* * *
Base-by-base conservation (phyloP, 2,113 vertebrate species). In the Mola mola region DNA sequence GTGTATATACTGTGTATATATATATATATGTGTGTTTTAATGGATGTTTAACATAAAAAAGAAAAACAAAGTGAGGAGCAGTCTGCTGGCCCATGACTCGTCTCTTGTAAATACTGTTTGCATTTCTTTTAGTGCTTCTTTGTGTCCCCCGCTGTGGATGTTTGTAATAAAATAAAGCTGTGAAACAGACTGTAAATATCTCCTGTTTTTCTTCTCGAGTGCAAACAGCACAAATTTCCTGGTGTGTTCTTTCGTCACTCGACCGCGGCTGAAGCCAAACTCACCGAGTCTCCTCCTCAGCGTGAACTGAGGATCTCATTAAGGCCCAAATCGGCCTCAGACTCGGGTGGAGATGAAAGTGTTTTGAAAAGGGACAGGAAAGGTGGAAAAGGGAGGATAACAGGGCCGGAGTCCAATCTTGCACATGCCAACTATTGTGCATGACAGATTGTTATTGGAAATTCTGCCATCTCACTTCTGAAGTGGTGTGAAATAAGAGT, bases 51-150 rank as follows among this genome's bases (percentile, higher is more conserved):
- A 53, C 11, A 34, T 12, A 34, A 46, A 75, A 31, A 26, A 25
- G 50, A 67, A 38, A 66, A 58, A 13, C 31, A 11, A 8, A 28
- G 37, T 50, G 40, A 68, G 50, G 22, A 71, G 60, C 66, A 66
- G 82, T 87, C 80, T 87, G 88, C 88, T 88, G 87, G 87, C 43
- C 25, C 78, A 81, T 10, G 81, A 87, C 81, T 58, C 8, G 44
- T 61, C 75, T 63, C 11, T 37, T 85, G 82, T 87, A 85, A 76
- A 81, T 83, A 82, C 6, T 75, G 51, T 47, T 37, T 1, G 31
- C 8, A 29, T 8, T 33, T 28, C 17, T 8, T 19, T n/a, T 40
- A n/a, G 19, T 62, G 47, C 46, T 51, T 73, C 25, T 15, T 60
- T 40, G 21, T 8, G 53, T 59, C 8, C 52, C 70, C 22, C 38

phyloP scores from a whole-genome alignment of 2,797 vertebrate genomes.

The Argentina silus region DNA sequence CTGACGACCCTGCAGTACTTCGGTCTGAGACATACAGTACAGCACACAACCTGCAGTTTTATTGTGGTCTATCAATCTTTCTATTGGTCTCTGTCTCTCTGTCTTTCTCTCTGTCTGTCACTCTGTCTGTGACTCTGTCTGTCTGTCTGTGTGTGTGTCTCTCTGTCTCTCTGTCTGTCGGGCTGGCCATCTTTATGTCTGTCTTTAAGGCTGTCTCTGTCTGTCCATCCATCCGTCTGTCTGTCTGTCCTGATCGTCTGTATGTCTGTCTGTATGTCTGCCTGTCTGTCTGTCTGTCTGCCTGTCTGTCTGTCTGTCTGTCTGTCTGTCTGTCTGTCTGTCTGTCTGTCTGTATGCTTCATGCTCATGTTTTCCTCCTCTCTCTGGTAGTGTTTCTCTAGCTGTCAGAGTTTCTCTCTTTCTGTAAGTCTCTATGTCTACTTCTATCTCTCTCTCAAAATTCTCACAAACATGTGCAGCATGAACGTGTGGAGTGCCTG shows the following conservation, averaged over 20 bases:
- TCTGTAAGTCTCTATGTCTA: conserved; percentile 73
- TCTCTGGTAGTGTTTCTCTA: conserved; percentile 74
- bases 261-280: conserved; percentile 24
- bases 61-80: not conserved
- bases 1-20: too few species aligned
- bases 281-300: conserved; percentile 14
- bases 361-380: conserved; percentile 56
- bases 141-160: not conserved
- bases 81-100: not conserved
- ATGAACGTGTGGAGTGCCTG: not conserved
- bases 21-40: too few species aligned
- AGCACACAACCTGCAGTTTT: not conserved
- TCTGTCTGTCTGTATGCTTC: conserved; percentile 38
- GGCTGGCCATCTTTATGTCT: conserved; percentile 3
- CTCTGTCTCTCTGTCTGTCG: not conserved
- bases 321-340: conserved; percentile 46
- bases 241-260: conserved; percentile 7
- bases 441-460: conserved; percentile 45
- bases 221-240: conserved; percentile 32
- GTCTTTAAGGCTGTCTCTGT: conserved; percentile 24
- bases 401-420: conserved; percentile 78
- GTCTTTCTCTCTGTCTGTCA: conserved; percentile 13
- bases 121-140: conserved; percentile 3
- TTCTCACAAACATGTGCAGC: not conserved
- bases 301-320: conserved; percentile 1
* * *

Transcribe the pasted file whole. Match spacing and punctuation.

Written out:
Base-by-base conservation (phyloP, 2,113 vertebrate species). In the Mola mola region DNA sequence GTGTATATACTGTGTATATATATATATATGTGTGTTTTAATGGATGTTTAACATAAAAAAGAAAAACAAAGTGAGGAGCAGTCTGCTGGCCCATGACTCGTCTCTTGTAAATACTGTTTGCATTTCTTTTAGTGCTTCTTTGTGTCCCCCGCTGTGGATGTTTGTAATAAAATAAAGCTGTGAAACAGACTGTAAATATCTCCTGTTTTTCTTCTCGAGTGCAAACAGCACAAATTTCCTGGTGTGTTCTTTCGTCACTCGACCGCGGCTGAAGCCAAACTCACCGAGTCTCCTCCTCAGCGTGAACTGAGGATCTCATTAAGGCCCAAATCGGCCTCAGACTCGGGTGGAGATGAAAGTGTTTTGAAAAGGGACAGGAAAGGTGGAAAAGGGAGGATAACAGGGCCGGAGTCCAATCTTGCACATGCCAACTATTGTGCATGACAGATTGTTATTGGAAATTCTGCCATCTCACTTCTGAAGTGGTGTGAAATAAGAGT, bases 51-150 rank as follows among this genome's bases (percentile, higher is more conserved):
- A 53, C 11, A 34, T 12, A 34, A 46, A 75, A 31, A 26, A 25
- G 50, A 67, A 38, A 66, A 58, A 13, C 31, A 11, A 8, A 28
- G 37, T 50, G 40, A 68, G 50, G 22, A 71, G 60, C 66, A 66
- G 82, T 87, C 80, T 87, G 88, C 88, T 88, G 87, G 87, C 43
- C 25, C 78, A 81, T 10, G 81, A 87, C 81, T 58, C 8, G 44
- T 61, C 75, T 63, C 11, T 37, T 85, G 82, T 87, A 85, A 76
- A 81, T 83, A 82, C 6, T 75, G 51, T 47, T 37, T 1, G 31
- C 8, A 29, T 8, T 33, T 28, C 17, T 8, T 19, T n/a, T 40
- A n/a, G 19, T 62, G 47, C 46, T 51, T 73, C 25, T 15, T 60
- T 40, G 21, T 8, G 53, T 59, C 8, C 52, C 70, C 22, C 38

phyloP scores from a whole-genome alignment of 2,797 vertebrate genomes.

The Argentina silus region DNA sequence CTGACGACCCTGCAGTACTTCGGTCTGAGACATACAGTACAGCACACAACCTGCAGTTTTATTGTGGTCTATCAATCTTTCTATTGGTCTCTGTCTCTCTGTCTTTCTCTCTGTCTGTCACTCTGTCTGTGACTCTGTCTGTCTGTCTGTGTGTGTGTCTCTCTGTCTCTCTGTCTGTCGGGCTGGCCATCTTTATGTCTGTCTTTAAGGCTGTCTCTGTCTGTCCATCCATCCGTCTGTCTGTCTGTCCTGATCGTCTGTATGTCTGTCTGTATGTCTGCCTGTCTGTCTGTCTGTCTGCCTGTCTGTCTGTCTGTCTGTCTGTCTGTCTGTCTGTCTGTCTGTCTGTCTGTATGCTTCATGCTCATGTTTTCCTCCTCTCTCTGGTAGTGTTTCTCTAGCTGTCAGAGTTTCTCTCTTTCTGTAAGTCTCTATGTCTACTTCTATCTCTCTCTCAAAATTCTCACAAACATGTGCAGCATGAACGTGTGGAGTGCCTG shows the following conservation, averaged over 20 bases:
- TCTGTAAGTCTCTATGTCTA: conserved; percentile 73
- TCTCTGGTAGTGTTTCTCTA: conserved; percentile 74
- bases 261-280: conserved; percentile 24
- bases 61-80: not conserved
- bases 1-20: too few species aligned
- bases 281-300: conserved; percentile 14
- bases 361-380: conserved; percentile 56
- bases 141-160: not conserved
- bases 81-100: not conserved
- ATGAACGTGTGGAGTGCCTG: not conserved
- bases 21-40: too few species aligned
- AGCACACAACCTGCAGTTTT: not conserved
- TCTGTCTGTCTGTATGCTTC: conserved; percentile 38
- GGCTGGCCATCTTTATGTCT: conserved; percentile 3
- CTCTGTCTCTCTGTCTGTCG: not conserved
- bases 321-340: conserved; percentile 46
- bases 241-260: conserved; percentile 7
- bases 441-460: conserved; percentile 45
- bases 221-240: conserved; percentile 32
- GTCTTTAAGGCTGTCTCTGT: conserved; percentile 24
- bases 401-420: conserved; percentile 78
- GTCTTTCTCTCTGTCTGTCA: conserved; percentile 13
- bases 121-140: conserved; percentile 3
- TTCTCACAAACATGTGCAGC: not conserved
- bases 301-320: conserved; percentile 1